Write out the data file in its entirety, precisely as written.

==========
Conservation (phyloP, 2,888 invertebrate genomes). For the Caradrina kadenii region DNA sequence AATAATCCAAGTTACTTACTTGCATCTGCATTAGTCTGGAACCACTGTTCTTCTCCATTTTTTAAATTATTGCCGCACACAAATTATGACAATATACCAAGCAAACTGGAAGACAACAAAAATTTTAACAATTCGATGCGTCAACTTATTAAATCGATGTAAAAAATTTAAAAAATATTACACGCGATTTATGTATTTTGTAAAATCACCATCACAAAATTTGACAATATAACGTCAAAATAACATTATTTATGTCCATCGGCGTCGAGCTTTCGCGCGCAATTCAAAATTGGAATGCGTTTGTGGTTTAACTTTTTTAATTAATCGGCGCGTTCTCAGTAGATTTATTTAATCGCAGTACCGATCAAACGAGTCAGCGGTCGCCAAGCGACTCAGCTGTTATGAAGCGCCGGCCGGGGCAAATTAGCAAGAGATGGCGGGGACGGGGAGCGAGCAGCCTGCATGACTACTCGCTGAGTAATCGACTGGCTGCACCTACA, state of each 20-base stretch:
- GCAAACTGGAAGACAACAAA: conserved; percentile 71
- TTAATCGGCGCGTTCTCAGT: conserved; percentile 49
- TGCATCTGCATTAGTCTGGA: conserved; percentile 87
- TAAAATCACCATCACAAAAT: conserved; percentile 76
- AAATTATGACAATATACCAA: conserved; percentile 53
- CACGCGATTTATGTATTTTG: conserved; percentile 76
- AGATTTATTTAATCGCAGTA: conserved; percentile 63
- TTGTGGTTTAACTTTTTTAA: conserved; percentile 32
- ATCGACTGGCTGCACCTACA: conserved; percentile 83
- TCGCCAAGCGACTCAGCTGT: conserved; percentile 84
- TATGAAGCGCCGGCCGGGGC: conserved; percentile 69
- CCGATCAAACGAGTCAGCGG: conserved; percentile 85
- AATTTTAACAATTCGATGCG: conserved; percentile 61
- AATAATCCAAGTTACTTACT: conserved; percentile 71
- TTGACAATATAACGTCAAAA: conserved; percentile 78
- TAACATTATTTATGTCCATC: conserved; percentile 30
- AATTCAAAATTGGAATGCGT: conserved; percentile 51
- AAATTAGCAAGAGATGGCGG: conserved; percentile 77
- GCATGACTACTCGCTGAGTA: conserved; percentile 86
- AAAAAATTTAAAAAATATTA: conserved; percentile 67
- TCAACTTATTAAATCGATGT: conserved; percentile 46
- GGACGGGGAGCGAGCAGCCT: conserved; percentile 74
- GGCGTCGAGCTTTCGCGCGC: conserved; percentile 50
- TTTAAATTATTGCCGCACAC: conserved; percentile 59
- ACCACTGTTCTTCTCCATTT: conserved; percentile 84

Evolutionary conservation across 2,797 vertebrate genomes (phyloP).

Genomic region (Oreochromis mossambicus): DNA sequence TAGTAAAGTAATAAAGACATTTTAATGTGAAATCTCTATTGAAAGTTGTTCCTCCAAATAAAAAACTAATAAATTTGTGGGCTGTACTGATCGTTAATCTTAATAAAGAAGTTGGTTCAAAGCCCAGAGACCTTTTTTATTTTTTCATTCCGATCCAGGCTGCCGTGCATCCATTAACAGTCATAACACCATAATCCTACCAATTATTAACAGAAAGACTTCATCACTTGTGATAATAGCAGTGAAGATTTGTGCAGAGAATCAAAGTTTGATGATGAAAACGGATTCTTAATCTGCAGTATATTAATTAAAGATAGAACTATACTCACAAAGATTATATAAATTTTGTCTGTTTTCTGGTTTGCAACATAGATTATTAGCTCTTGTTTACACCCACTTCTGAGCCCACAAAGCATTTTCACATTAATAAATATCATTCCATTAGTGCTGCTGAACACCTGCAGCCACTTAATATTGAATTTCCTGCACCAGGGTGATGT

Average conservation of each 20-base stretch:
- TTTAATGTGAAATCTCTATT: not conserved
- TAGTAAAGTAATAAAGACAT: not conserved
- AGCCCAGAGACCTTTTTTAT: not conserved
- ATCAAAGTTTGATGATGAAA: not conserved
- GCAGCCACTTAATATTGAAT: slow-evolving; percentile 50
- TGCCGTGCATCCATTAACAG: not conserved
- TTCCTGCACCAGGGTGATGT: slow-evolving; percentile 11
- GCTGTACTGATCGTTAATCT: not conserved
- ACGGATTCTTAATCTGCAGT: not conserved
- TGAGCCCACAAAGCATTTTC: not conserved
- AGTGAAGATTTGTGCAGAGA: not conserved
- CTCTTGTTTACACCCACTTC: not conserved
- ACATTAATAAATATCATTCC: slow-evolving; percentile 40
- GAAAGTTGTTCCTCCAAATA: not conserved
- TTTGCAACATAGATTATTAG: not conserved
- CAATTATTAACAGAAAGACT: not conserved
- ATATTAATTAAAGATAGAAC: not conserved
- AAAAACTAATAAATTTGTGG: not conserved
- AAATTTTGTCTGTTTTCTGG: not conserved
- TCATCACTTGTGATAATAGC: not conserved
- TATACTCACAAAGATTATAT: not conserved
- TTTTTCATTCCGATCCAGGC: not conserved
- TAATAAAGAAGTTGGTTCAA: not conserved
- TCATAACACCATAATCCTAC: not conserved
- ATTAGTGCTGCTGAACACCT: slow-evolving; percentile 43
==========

Conservation (phyloP, 2,888 invertebrate genomes). For the Caradrina kadenii region DNA sequence AATAATCCAAGTTACTTACTTGCATCTGCATTAGTCTGGAACCACTGTTCTTCTCCATTTTTTAAATTATTGCCGCACACAAATTATGACAATATACCAAGCAAACTGGAAGACAACAAAAATTTTAACAATTCGATGCGTCAACTTATTAAATCGATGTAAAAAATTTAAAAAATATTACACGCGATTTATGTATTTTGTAAAATCACCATCACAAAATTTGACAATATAACGTCAAAATAACATTATTTATGTCCATCGGCGTCGAGCTTTCGCGCGCAATTCAAAATTGGAATGCGTTTGTGGTTTAACTTTTTTAATTAATCGGCGCGTTCTCAGTAGATTTATTTAATCGCAGTACCGATCAAACGAGTCAGCGGTCGCCAAGCGACTCAGCTGTTATGAAGCGCCGGCCGGGGCAAATTAGCAAGAGATGGCGGGGACGGGGAGCGAGCAGCCTGCATGACTACTCGCTGAGTAATCGACTGGCTGCACCTACA, state of each 20-base stretch:
- GCAAACTGGAAGACAACAAA: conserved; percentile 71
- TTAATCGGCGCGTTCTCAGT: conserved; percentile 49
- TGCATCTGCATTAGTCTGGA: conserved; percentile 87
- TAAAATCACCATCACAAAAT: conserved; percentile 76
- AAATTATGACAATATACCAA: conserved; percentile 53
- CACGCGATTTATGTATTTTG: conserved; percentile 76
- AGATTTATTTAATCGCAGTA: conserved; percentile 63
- TTGTGGTTTAACTTTTTTAA: conserved; percentile 32
- ATCGACTGGCTGCACCTACA: conserved; percentile 83
- TCGCCAAGCGACTCAGCTGT: conserved; percentile 84
- TATGAAGCGCCGGCCGGGGC: conserved; percentile 69
- CCGATCAAACGAGTCAGCGG: conserved; percentile 85
- AATTTTAACAATTCGATGCG: conserved; percentile 61
- AATAATCCAAGTTACTTACT: conserved; percentile 71
- TTGACAATATAACGTCAAAA: conserved; percentile 78
- TAACATTATTTATGTCCATC: conserved; percentile 30
- AATTCAAAATTGGAATGCGT: conserved; percentile 51
- AAATTAGCAAGAGATGGCGG: conserved; percentile 77
- GCATGACTACTCGCTGAGTA: conserved; percentile 86
- AAAAAATTTAAAAAATATTA: conserved; percentile 67
- TCAACTTATTAAATCGATGT: conserved; percentile 46
- GGACGGGGAGCGAGCAGCCT: conserved; percentile 74
- GGCGTCGAGCTTTCGCGCGC: conserved; percentile 50
- TTTAAATTATTGCCGCACAC: conserved; percentile 59
- ACCACTGTTCTTCTCCATTT: conserved; percentile 84

Evolutionary conservation across 2,797 vertebrate genomes (phyloP).

Genomic region (Oreochromis mossambicus): DNA sequence TAGTAAAGTAATAAAGACATTTTAATGTGAAATCTCTATTGAAAGTTGTTCCTCCAAATAAAAAACTAATAAATTTGTGGGCTGTACTGATCGTTAATCTTAATAAAGAAGTTGGTTCAAAGCCCAGAGACCTTTTTTATTTTTTCATTCCGATCCAGGCTGCCGTGCATCCATTAACAGTCATAACACCATAATCCTACCAATTATTAACAGAAAGACTTCATCACTTGTGATAATAGCAGTGAAGATTTGTGCAGAGAATCAAAGTTTGATGATGAAAACGGATTCTTAATCTGCAGTATATTAATTAAAGATAGAACTATACTCACAAAGATTATATAAATTTTGTCTGTTTTCTGGTTTGCAACATAGATTATTAGCTCTTGTTTACACCCACTTCTGAGCCCACAAAGCATTTTCACATTAATAAATATCATTCCATTAGTGCTGCTGAACACCTGCAGCCACTTAATATTGAATTTCCTGCACCAGGGTGATGT

Average conservation of each 20-base stretch:
- TTTAATGTGAAATCTCTATT: not conserved
- TAGTAAAGTAATAAAGACAT: not conserved
- AGCCCAGAGACCTTTTTTAT: not conserved
- ATCAAAGTTTGATGATGAAA: not conserved
- GCAGCCACTTAATATTGAAT: slow-evolving; percentile 50
- TGCCGTGCATCCATTAACAG: not conserved
- TTCCTGCACCAGGGTGATGT: slow-evolving; percentile 11
- GCTGTACTGATCGTTAATCT: not conserved
- ACGGATTCTTAATCTGCAGT: not conserved
- TGAGCCCACAAAGCATTTTC: not conserved
- AGTGAAGATTTGTGCAGAGA: not conserved
- CTCTTGTTTACACCCACTTC: not conserved
- ACATTAATAAATATCATTCC: slow-evolving; percentile 40
- GAAAGTTGTTCCTCCAAATA: not conserved
- TTTGCAACATAGATTATTAG: not conserved
- CAATTATTAACAGAAAGACT: not conserved
- ATATTAATTAAAGATAGAAC: not conserved
- AAAAACTAATAAATTTGTGG: not conserved
- AAATTTTGTCTGTTTTCTGG: not conserved
- TCATCACTTGTGATAATAGC: not conserved
- TATACTCACAAAGATTATAT: not conserved
- TTTTTCATTCCGATCCAGGC: not conserved
- TAATAAAGAAGTTGGTTCAA: not conserved
- TCATAACACCATAATCCTAC: not conserved
- ATTAGTGCTGCTGAACACCT: slow-evolving; percentile 43